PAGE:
The ship will treat patients and also provide services to other hospitals such as refilling tanks for medical-grade oxygen and re-sterilizing hospital gear.  The ship’s staff had already treated 64 patients shortly after its arrival and medical personnel expected to see many others with chronic conditions, such as diabetes, hypertension and lung problems.

 

Harvey Weinstein Scandal

 

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An investigation by The New York Times exposed allegations of sexual harassment and unwanted physical contact by Harvey Weinstein that stretched nearly three decades.  The scandal was uncovered through interviews with current or former employees and film industry workers as well as legal records, emails and internal documents from the businesses he has run, Miramax and the Weinstein Company.  Among other victims, the Times piece revealed that Rose McGowan had reached a $100,000 settlement with Weinstein after an encounter in a hotel room during Sundance Film Festival in 1997.  Later, the actress revealed Weinstein had raped her.

Shortly after, The New Yorker published another expose that alleges the producer raped three women.  The New Yorker article contains on-the-record accounts from 13 actresses who reported Weinstein forcibly received or performed sexual acts on the women.  A slew of women have sine come forward to accuse Weinstein of sexual harassment, assault and rape.  Among his accusers are some of Hollywood’s most well-known actresses including Ashley Judd, Gwyneth Paltrow, Angelina Jolie, Rosanna Arquette, Kate Beckinsale and Heather Graham.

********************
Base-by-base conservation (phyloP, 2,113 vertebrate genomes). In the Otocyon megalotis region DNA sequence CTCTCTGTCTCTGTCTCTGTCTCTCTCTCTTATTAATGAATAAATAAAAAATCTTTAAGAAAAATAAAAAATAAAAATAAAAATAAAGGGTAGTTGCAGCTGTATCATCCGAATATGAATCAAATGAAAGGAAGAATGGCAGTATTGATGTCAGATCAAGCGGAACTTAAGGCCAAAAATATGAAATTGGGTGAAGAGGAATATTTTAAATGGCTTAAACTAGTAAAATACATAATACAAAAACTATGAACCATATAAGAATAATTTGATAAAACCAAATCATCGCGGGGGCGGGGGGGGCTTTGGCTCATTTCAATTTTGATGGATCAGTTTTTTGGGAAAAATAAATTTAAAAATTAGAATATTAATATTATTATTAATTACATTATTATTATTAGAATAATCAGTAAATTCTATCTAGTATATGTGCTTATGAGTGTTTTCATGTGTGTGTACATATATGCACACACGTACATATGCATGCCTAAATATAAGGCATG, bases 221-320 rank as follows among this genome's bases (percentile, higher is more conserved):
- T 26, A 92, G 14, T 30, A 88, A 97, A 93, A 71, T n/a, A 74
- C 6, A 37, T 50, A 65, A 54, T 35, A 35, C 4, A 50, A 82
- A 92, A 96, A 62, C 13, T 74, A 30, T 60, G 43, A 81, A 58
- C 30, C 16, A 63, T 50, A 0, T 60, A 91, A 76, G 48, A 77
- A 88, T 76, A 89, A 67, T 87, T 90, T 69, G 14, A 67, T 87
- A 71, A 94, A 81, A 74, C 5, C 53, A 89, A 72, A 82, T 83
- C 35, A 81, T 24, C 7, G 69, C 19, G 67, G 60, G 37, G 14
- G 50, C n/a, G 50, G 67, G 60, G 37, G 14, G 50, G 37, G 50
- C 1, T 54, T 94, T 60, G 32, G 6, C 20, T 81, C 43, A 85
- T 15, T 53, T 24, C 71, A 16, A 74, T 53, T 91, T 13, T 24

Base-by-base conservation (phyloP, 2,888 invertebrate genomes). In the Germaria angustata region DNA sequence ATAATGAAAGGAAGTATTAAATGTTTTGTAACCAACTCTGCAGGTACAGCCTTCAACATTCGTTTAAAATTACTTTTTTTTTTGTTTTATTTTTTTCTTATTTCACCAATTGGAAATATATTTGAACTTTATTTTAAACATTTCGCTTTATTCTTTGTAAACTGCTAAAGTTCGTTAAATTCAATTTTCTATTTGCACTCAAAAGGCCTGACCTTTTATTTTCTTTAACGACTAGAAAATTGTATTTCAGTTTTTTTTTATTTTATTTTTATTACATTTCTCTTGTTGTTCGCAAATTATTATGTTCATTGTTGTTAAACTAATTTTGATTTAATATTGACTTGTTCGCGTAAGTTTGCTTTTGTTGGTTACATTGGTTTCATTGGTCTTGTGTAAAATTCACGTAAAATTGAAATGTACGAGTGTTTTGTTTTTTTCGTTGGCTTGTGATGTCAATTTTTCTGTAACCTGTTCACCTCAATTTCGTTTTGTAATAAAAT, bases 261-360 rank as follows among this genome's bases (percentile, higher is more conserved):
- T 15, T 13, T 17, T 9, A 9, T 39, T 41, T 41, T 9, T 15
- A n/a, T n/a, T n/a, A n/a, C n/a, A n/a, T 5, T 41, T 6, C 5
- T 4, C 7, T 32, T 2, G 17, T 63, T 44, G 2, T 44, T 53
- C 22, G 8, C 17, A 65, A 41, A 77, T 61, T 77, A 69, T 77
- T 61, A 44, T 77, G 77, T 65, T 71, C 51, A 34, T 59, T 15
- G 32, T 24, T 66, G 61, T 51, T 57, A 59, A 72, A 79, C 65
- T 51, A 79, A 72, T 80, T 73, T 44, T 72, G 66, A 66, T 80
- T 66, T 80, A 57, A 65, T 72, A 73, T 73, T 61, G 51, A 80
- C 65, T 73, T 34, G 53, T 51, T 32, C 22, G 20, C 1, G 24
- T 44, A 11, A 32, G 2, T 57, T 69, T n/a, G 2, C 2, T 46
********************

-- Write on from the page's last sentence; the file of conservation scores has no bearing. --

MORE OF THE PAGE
Many of the instances occurred during meetings that agents, studios and assistants set up for Weinstein under the guise of a potential movie role.  The common theme in the accusations is that the harassment took place early in their careers and they kept quiet out of fear that they would destroy their budding careers.  Other lesser known actresses and models have come forward as well.  Weinstein’s lewd behavior seemed to be an open secret in Hollywood for decades.  Fear of Harvey Weinstein’s influence helped keep his treatment of women shrouded for years with a network of aggressive publicists and lawyers helping.